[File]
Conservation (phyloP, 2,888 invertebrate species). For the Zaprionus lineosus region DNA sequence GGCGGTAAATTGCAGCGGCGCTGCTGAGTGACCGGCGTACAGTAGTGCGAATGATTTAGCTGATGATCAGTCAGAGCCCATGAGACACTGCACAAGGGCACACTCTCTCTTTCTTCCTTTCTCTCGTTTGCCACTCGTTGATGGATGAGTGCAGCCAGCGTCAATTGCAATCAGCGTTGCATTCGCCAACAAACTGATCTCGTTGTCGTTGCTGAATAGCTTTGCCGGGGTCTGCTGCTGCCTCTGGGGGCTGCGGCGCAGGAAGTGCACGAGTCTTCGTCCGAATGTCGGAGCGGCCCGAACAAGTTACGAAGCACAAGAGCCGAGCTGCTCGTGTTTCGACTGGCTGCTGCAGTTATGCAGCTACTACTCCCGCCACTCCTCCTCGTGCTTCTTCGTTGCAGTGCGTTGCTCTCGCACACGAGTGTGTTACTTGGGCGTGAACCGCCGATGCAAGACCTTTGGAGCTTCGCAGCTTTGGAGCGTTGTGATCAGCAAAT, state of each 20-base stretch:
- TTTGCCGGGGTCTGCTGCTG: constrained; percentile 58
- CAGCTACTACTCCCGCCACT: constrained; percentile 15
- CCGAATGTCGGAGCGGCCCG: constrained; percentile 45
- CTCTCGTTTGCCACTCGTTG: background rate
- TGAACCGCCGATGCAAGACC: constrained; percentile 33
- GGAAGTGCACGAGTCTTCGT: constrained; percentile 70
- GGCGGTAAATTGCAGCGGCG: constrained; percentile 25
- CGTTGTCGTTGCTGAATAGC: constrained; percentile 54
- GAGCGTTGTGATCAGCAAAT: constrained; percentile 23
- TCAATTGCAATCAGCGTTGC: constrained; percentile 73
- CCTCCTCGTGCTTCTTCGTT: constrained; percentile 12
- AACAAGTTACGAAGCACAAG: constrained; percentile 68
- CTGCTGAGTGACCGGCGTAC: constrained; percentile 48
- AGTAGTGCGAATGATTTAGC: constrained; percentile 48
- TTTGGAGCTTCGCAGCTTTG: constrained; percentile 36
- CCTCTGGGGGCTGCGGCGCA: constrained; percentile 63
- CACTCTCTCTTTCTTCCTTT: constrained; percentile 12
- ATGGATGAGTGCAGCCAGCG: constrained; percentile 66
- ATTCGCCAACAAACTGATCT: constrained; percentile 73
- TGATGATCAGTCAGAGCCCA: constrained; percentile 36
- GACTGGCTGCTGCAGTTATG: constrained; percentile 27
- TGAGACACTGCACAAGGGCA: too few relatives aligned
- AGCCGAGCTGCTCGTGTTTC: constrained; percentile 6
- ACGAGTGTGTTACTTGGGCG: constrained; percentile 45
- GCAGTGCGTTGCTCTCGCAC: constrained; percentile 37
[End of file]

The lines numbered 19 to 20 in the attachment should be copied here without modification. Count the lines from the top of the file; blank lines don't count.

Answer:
- ATGGATGAGTGCAGCCAGCG: constrained; percentile 66
- ATTCGCCAACAAACTGATCT: constrained; percentile 73